God defend New Zealand
NEW ZEALAND rugby teams have long regarded games at Newlands as the next best thing to playing on their home grounds – and when the All Blacks run onto the field this evening, they will see why some local fans regard Cape Town as ‘Little New Zealand’.
Kieran Reid and his team will receive a welcome reserved for returning heroes.
Their army of black-clad local supporters will stand up as one when the announcer asks spectators to “please rise for the playing of the New Zealand national anthem”. Thousands of right fists will be placed over hearts as the first strains of ‘God Defend New Zealand” sweep across the ground. Then they’ll start singing, ‘God of Nations at thy feet, in the bonds of love we meet’, with all the passion of New Zealand supporters in Waikato, Wellington, Wanganui and a host of other cities and towns of the small Pacific nation.
During the match, they’ll cheer every All Black manoeuvre and jeer every Springbok mistake.
The question is: Why? There are three main reasons for this.
Some South African fans support the New Zealanders for playing rugby that is fast, skilful and exciting – and because they know how to win. A second group support the All Blacks and teams from other countries because they have never forgotten and, indeed, they never want to forget what so-called international rugby meant to them during the apartheid era.
To them, these ‘tests’ matches were played by white supremacists. And for this reason, they held – and continue to hold – the Springboks in utter contempt, even though national teams have no longer been all-white for a number of years. Strangely enough, during the apartheid era, these fans supported visiting teams, even though these visitors were more than happy to play against all-white Springboks. The third group believe that black players and, in fact, black South Africans were betrayed by the politicians during the run-up to the first democratic elections in 1994 – and even more so since.
They have been able to back up their views with compelling arguments.
Their premise is that the South African Rugby Union (Saru) can never be a credible agent for the promotion of non-racial sport, and particularly non-racial rugby, in this country.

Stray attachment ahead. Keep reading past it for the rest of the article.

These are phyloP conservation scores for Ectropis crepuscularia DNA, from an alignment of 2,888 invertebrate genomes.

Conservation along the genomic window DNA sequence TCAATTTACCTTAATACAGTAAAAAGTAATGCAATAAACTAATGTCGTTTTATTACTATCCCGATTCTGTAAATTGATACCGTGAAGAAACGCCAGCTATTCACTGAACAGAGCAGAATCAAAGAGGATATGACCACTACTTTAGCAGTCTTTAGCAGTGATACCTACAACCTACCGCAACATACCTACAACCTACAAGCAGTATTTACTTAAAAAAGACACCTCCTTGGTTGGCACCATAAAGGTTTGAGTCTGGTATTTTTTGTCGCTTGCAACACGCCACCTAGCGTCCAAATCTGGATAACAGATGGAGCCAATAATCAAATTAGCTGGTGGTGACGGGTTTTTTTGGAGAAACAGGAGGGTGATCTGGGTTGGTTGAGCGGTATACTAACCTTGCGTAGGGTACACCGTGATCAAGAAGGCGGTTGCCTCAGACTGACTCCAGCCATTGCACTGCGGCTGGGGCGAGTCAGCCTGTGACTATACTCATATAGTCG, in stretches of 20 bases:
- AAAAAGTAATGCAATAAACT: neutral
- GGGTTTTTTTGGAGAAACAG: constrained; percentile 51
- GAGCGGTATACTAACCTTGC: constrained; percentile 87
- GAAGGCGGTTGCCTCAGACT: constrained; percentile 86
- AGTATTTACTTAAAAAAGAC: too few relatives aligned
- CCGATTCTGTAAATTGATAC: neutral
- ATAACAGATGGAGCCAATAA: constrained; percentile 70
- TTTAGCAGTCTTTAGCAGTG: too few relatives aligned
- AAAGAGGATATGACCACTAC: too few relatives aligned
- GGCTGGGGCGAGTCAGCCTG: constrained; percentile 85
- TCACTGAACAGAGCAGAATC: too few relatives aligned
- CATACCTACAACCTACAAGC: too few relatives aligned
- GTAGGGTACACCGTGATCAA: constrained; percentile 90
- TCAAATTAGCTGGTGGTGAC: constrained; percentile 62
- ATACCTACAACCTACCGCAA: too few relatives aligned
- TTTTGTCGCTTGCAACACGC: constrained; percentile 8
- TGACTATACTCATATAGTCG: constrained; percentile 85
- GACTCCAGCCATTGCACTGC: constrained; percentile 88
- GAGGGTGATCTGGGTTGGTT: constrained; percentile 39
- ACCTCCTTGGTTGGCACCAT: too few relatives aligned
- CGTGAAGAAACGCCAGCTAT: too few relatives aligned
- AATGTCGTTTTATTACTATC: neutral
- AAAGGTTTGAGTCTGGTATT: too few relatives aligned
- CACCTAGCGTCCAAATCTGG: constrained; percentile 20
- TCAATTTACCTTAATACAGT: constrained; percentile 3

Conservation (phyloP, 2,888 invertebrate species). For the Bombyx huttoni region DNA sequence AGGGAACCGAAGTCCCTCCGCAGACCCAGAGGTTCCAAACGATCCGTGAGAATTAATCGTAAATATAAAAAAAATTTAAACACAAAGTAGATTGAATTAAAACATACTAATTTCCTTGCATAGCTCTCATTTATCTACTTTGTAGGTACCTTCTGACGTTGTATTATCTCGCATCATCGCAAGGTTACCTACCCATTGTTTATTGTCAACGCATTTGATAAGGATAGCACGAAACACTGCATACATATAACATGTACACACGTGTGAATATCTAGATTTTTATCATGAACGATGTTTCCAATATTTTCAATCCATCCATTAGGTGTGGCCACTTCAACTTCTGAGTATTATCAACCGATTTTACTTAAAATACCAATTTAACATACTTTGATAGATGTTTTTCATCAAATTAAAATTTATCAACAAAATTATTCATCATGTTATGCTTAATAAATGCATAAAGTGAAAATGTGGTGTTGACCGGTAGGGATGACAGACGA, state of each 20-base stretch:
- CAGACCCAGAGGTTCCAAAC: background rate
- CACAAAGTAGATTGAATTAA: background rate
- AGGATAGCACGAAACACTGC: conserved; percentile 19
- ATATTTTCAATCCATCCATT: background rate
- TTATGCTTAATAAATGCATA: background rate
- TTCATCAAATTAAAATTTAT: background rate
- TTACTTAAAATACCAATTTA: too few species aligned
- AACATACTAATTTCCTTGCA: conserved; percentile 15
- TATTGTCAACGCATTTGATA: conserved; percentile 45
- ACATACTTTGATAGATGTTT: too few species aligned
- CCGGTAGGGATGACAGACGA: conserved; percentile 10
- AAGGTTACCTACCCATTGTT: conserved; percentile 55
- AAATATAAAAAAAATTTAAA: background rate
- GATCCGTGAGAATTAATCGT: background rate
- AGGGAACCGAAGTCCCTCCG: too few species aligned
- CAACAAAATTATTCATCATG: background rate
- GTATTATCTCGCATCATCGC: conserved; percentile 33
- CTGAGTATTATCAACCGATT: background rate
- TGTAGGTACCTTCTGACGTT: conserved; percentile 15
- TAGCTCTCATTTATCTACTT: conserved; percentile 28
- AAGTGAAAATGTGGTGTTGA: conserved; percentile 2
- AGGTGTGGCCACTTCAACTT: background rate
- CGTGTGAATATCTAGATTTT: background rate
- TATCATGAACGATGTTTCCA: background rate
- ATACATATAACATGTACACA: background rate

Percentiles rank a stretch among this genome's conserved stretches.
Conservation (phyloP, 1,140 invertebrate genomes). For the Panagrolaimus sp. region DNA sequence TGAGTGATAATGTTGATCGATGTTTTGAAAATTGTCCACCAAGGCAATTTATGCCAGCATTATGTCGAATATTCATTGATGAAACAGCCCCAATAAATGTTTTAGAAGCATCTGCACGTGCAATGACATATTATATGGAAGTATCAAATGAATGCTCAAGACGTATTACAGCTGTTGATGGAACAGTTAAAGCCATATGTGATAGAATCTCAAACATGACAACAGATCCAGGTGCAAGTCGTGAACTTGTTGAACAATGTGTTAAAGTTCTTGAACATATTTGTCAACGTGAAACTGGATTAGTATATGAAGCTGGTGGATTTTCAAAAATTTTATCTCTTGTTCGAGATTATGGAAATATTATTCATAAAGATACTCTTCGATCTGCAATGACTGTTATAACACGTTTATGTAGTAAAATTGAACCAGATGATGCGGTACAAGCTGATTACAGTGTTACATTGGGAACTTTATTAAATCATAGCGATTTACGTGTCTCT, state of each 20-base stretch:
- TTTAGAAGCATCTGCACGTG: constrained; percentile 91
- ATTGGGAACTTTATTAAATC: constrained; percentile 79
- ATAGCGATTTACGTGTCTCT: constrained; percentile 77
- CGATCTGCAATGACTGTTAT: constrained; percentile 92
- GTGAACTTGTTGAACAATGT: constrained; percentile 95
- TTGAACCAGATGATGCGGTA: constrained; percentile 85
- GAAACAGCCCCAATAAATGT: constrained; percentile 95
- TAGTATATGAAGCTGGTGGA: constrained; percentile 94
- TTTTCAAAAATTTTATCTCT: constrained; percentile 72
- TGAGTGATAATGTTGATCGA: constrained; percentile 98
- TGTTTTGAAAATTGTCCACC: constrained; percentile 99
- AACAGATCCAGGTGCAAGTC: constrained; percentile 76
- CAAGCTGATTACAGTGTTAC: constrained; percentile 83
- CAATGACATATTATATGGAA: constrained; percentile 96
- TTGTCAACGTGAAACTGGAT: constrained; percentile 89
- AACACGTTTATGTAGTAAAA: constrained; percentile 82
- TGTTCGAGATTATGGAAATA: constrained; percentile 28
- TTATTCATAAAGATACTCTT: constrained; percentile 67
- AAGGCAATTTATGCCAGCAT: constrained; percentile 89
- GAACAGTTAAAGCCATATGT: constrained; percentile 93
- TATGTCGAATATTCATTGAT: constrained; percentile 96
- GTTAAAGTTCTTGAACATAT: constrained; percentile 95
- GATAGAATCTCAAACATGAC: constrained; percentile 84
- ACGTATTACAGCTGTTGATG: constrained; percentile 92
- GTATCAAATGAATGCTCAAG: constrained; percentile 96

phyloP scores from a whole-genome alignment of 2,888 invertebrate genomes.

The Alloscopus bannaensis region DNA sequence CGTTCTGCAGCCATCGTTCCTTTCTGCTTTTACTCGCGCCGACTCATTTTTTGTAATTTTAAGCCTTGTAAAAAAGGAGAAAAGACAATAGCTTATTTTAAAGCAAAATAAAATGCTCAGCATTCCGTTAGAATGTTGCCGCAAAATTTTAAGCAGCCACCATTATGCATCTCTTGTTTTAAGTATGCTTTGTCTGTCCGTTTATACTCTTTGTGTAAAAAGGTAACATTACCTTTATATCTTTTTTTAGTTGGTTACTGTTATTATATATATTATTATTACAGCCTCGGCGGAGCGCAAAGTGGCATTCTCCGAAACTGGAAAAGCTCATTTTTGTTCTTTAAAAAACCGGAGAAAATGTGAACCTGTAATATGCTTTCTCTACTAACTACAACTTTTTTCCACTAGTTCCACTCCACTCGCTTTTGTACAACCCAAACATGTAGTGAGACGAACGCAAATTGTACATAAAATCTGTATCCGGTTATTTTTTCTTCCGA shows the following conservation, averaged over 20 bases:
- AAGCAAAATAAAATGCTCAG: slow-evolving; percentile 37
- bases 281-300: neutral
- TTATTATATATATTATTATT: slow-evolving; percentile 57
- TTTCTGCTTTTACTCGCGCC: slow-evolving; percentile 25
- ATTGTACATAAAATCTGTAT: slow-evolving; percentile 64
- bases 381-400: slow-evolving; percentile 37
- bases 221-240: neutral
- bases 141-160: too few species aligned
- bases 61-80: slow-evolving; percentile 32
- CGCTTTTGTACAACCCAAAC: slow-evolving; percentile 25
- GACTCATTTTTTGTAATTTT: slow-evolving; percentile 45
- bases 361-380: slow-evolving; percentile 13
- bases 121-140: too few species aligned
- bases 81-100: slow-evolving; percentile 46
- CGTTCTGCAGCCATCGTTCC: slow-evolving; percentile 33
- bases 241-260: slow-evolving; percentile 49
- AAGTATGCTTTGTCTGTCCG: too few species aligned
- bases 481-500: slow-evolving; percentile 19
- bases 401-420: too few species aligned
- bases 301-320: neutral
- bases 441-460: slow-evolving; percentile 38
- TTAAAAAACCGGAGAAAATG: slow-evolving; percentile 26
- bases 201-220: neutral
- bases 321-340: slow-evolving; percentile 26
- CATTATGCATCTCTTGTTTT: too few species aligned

They point out that South African rugby in the era of democracy has a sad history of promises made … and quickly and casually broken.
They argue that, despite the by-now tiresomely regular hands-on-heart commitment to transformation and the promise of new opportunities for black players, far too few black players have been given these opportunities.
Of course, Saru is not exclusively to blame for this.
Government – at national, provincial and local level – are the biggest culprits for sporting codes such as rugby not having gone through a genuine process of transformation. The ANC, which became the governing party in 1994, dragged, especially, the non-racial sporting codes to the negotiating table – even before one-person-one-vote elections.
Far too many issues that were of genuine concern to the non-racial sports fraternity were blithely ignored. These were matters, it was said, that could be discussed at another time. Far too much was given up by those representing the non-racial codes in these negotiations. The racist sports codes, represented in many cases by apartheid supporters, sat back – and with very little effort were allowed almost immediate entry into international sport.
It was far too easy for them. They gave up nothing. They made no real effort to help build a new South Africa via sport. Due mainly to the commitment of the ‘Father of the Nation’, Nelson Mandela, to reconciliation, the national rugby body, the SA Rugby Football Union (Sarfu), which later became Saru, was allowed to keep the Springbok as its national symbol.
During South African democracy’s honeymoon period, a massive feelgood factor, coupled with what some people described as “Madiba Magic”, saw the Springboks sweep to victory in the 1995 Rugby World Cup in South Africa. But even then, ominous warning signs were emerging. The most significant of these was that just one black player – Chester Williams – was deemed good enough for the Springbok run-on team.